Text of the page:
Child Costs and the Causal Effect of Fertility on Female Labor Supply: An investigation for Indonesia 1993-2008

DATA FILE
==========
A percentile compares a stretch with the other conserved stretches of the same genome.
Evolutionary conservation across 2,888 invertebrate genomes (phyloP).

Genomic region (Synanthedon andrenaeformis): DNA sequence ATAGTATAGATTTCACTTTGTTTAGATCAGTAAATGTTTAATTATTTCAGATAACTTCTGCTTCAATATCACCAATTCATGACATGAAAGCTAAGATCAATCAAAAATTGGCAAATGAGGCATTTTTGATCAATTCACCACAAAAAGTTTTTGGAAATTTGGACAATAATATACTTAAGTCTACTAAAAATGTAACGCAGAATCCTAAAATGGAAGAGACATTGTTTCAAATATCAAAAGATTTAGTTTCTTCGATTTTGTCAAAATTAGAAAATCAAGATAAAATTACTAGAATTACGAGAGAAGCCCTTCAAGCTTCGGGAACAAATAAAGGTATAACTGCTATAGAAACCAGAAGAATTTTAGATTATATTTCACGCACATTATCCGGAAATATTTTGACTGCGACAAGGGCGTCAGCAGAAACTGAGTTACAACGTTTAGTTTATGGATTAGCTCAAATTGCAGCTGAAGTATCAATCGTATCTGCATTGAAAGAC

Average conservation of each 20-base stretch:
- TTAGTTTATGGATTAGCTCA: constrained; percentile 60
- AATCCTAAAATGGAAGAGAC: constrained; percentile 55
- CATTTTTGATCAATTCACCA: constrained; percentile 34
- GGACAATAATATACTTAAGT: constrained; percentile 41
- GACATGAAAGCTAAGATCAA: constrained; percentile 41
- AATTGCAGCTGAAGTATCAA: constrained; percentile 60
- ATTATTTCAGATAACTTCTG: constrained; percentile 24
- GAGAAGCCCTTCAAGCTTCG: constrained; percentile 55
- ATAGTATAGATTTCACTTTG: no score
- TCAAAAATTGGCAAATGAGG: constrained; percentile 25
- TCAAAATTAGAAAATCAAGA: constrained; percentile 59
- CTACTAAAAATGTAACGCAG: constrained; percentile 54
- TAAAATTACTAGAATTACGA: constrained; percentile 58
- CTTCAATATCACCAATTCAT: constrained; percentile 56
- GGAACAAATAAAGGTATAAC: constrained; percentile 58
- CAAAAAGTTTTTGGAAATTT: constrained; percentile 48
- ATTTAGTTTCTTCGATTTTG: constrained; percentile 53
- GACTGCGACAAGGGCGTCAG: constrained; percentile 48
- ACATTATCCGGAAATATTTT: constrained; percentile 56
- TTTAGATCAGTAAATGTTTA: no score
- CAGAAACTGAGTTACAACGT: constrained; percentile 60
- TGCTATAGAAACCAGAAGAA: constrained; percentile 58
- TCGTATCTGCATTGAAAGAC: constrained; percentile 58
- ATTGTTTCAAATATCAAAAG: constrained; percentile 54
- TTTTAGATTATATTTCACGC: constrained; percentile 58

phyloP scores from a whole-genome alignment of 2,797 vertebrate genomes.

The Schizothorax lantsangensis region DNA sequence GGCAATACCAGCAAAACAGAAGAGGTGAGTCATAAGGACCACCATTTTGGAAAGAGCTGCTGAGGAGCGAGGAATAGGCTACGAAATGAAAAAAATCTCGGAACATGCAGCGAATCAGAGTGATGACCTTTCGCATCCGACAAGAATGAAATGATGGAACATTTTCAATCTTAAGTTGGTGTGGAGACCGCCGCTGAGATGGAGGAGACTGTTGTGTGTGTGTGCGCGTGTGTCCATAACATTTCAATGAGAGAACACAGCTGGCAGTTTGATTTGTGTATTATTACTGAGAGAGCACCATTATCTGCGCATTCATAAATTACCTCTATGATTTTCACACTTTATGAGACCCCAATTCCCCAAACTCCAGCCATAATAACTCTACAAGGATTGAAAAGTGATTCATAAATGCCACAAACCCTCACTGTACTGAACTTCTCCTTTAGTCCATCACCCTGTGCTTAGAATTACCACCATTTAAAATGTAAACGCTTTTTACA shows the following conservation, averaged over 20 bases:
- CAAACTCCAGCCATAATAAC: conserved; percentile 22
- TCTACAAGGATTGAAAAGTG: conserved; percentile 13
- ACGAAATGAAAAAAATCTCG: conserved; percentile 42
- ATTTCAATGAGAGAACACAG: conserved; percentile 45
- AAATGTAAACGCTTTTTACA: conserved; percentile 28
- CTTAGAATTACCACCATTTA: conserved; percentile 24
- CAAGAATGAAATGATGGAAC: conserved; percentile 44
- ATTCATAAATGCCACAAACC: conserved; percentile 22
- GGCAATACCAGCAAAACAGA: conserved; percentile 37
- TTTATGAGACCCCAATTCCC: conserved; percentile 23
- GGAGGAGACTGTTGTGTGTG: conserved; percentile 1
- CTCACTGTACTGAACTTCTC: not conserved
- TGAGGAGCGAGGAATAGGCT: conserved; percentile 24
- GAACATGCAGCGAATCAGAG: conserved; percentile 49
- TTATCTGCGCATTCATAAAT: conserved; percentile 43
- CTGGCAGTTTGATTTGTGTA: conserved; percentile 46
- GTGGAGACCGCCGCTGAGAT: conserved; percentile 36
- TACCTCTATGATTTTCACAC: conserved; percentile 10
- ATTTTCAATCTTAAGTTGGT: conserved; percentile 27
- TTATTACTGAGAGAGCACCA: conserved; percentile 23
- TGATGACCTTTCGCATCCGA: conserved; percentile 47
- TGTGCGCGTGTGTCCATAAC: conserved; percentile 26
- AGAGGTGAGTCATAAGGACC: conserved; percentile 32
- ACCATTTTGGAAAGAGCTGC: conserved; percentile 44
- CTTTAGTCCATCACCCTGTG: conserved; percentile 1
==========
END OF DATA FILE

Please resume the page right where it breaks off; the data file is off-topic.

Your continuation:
Over the last two decades Indonesia has experienced a signifcant decline in fertility rates and substantial increases in the level of education of women. Despite this development female labor force participation rates have remained roughly constant throughout this period. This paper explores the causes for the seeming unresponsiveness of female labor supply to changes in fertility. The empirical analysis is performed using annual data from the national household survey Susenas for the period 1993-2008. The final sample comprises about 850,000 woman aged 21 to 35 with at least two children. Identifcation of causal effects builds upon the empirical strategy as outlined in Angrist and Evans (1998). The results suggest that a considerable share of women in Indonesia works in the labor market in order to finance basic expenditures on their children. Therefore, reductions in fertility rates seem to have led to two opposing effects that contributed to aggregate levels of female labor supply being constant. While some women were more likely to participate in the labor market due to a lower number of children, others might now lack the need to engage in the labor market due to a relaxation in their budget constraint.
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